Tattoo Blog

Art that adorns the flesh…

Henna? Montreal Says Hell No!

August 4th, 2010 by

As I’ve already mentioned and shown many times before on the Tattoo Blog, resistance to tattooing and tattoos in general continues despite the current popularity of the art form.  So what, right?  We’ve all come to expect the discrimination, the stereotypes, the all around small-mindedness that comes along with so many people’s wacky disapproval of tattoos.  As much as all that stuff irks us at some point, we move past it precisely because we understand that the tattoos we have are for ourselves and no one else and that their permanence on our bodies will be the only consolation we require.

But what about art forms that aren’t permanent on the flesh but still display a beauty similar to that of tattoos?  What happens when an art form like henna is being singled out as undesirable for no other apparent reason than the fact that it’s a skin art form – a distant cousin to the dreaded permanent tattoo?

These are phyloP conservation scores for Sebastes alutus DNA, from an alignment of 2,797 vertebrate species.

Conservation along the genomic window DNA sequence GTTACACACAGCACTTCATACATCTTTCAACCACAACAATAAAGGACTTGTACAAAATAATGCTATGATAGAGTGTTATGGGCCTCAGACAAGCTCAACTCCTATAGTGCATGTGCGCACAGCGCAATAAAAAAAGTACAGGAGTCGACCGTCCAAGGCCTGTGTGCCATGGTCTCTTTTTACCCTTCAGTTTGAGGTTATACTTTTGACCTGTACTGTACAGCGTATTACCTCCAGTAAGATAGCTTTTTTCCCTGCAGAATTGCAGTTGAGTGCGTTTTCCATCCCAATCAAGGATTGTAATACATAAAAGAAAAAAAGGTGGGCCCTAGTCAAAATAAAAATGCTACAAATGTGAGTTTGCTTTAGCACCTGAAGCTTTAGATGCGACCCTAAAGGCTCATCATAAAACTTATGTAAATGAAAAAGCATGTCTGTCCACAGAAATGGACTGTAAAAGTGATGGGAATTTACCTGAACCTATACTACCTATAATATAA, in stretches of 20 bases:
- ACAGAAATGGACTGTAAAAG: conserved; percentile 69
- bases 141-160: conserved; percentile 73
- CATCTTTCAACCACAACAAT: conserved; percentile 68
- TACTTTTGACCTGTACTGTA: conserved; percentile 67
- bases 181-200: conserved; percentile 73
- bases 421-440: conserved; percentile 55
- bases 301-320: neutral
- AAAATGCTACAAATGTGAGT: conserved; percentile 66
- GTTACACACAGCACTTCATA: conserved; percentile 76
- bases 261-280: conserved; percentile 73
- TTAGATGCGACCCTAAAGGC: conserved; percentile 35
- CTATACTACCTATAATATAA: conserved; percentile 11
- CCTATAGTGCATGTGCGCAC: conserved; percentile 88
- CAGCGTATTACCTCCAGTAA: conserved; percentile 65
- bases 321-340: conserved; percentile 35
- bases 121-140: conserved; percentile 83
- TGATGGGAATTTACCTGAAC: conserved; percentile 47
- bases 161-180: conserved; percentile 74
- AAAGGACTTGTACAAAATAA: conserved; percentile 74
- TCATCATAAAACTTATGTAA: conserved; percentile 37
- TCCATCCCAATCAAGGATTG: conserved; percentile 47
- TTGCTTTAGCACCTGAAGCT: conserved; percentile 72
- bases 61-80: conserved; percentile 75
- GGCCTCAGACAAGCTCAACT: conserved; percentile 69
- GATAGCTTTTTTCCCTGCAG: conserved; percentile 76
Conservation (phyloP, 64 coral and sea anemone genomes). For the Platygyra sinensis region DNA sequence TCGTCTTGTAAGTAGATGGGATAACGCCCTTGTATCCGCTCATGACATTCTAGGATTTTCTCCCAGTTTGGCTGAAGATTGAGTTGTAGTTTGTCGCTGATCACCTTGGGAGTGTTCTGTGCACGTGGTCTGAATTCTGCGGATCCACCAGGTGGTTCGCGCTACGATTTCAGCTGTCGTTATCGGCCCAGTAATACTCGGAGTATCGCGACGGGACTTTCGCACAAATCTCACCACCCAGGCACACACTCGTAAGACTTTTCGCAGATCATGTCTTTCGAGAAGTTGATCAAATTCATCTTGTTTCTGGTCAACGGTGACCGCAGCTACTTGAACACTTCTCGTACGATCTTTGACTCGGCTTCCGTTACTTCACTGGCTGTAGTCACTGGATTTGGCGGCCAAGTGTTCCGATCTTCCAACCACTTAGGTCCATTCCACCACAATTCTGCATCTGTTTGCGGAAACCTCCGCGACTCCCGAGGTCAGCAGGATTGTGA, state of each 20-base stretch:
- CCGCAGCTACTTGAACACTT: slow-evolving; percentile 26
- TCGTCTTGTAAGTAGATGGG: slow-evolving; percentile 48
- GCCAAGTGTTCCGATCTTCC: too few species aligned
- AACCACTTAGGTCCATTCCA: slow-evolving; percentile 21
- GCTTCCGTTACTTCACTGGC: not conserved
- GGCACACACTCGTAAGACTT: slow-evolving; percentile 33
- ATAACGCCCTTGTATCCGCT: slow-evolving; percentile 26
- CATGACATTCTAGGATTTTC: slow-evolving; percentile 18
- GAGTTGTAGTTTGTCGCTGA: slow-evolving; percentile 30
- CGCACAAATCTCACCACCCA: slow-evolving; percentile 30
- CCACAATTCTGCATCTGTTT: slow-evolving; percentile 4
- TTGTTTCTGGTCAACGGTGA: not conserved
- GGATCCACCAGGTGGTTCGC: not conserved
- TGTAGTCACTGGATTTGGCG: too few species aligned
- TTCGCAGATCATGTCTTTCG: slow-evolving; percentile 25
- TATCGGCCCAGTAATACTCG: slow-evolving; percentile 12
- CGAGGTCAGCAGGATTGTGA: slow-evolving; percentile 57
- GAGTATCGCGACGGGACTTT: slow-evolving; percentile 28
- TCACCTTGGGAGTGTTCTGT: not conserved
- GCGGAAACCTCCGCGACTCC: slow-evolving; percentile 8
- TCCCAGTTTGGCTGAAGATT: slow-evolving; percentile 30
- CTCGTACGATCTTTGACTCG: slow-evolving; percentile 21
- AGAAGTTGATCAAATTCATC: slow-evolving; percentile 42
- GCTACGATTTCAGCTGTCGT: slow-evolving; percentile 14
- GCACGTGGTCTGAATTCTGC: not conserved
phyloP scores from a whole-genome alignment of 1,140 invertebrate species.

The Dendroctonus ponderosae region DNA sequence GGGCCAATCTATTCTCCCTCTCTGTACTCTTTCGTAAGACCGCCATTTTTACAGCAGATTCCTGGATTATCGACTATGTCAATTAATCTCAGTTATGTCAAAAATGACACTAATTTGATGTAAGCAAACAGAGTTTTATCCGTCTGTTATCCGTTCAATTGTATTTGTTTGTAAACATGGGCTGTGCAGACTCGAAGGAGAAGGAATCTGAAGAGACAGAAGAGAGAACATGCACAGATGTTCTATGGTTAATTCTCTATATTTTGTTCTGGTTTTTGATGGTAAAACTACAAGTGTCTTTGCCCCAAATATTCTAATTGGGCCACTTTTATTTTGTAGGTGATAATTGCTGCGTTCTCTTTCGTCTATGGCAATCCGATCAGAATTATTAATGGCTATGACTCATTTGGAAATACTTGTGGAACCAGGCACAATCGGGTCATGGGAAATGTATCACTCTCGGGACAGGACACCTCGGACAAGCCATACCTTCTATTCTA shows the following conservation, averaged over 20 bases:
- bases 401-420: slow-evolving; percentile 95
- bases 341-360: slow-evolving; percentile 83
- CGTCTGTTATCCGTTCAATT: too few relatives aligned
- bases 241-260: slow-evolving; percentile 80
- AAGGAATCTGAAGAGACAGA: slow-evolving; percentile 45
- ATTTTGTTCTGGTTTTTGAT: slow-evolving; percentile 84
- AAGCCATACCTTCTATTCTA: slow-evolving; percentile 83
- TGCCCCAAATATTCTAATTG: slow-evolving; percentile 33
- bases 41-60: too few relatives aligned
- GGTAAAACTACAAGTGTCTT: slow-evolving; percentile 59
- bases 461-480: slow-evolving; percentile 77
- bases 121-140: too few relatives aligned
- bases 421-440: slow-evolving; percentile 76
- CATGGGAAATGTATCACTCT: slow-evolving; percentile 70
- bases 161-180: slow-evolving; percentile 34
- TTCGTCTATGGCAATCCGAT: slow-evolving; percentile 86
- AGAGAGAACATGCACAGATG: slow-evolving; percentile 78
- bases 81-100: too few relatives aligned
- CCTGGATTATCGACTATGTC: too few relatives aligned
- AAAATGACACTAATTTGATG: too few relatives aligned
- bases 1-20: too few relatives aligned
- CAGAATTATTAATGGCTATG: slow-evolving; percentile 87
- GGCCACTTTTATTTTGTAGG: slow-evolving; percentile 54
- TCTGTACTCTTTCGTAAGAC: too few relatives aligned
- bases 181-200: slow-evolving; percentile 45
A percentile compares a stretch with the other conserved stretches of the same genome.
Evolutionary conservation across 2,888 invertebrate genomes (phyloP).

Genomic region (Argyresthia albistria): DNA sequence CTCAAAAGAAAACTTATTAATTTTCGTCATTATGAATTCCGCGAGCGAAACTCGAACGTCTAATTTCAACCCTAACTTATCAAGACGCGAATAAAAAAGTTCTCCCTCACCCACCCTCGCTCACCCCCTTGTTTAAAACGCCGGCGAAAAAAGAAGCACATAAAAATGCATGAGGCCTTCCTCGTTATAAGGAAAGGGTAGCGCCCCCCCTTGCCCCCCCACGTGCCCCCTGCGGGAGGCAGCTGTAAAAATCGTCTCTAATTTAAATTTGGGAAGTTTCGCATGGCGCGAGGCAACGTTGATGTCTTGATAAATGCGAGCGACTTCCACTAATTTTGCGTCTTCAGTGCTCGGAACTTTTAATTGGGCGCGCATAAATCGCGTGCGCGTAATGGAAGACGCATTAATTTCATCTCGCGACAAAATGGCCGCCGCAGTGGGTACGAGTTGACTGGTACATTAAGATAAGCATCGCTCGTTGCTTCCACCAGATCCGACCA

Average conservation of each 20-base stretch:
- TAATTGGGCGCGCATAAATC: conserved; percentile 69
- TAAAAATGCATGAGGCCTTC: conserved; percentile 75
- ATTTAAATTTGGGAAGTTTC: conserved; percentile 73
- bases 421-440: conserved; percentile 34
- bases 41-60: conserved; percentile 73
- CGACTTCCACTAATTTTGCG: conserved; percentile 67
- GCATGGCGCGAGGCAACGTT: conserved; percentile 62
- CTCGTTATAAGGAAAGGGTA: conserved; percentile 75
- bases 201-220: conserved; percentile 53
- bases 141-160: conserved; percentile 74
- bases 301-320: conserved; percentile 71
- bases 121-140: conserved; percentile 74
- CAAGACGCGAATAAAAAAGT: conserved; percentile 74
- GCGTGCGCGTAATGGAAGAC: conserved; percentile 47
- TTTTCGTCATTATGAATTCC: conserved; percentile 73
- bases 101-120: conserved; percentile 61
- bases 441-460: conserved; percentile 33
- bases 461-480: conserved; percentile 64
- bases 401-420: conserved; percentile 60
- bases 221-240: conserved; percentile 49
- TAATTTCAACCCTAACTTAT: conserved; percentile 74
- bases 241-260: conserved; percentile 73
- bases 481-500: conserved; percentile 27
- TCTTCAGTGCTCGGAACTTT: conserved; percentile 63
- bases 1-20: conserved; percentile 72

Well, if you think that’s something totally ridiculous that doesn’t or won’t happen, then I’ve got to tell you that you’re totally wrong.  In Montreal, Quebec, Canada, the word on the street is that henna is not welcome in the city’s Old Montreal district.  Why?  Apparently henna tattoo doesn’t correspond to any sort of tradition in Quebec.

‘”This kind of activity doesn’t have a place in Old Montreal,” Michel Demers, head of the cultural division and public libraries for the Ville Marie borough, said yesterday.

Henna tattooing “is not an activity that corresponds to a tradition here in Quebec,” Demers said.’

Hmmm…seems a little odd that after ten years of permitting henna artists to have a spot in Old Montreal, the art form is suddenly no longer considered acceptable.  What’s even more surprising about this is that it’s occurring in Montreal – a city which is generally known for its respect and love of art and diversity.  Perhaps there is a better reason to ban henna from the area than what they are telling us, but if there is, I can’t think of it.  I understand the concern over black henna, a form of henna that can and has caused physical damage to people in the past.  But no, this isn’t about black henna and I have to say, although I’m not particularly interested in the art form itself, I’m more than a little disappointed that others in Old Montreal won’t have the opportunity to make up their own minds regarding it.

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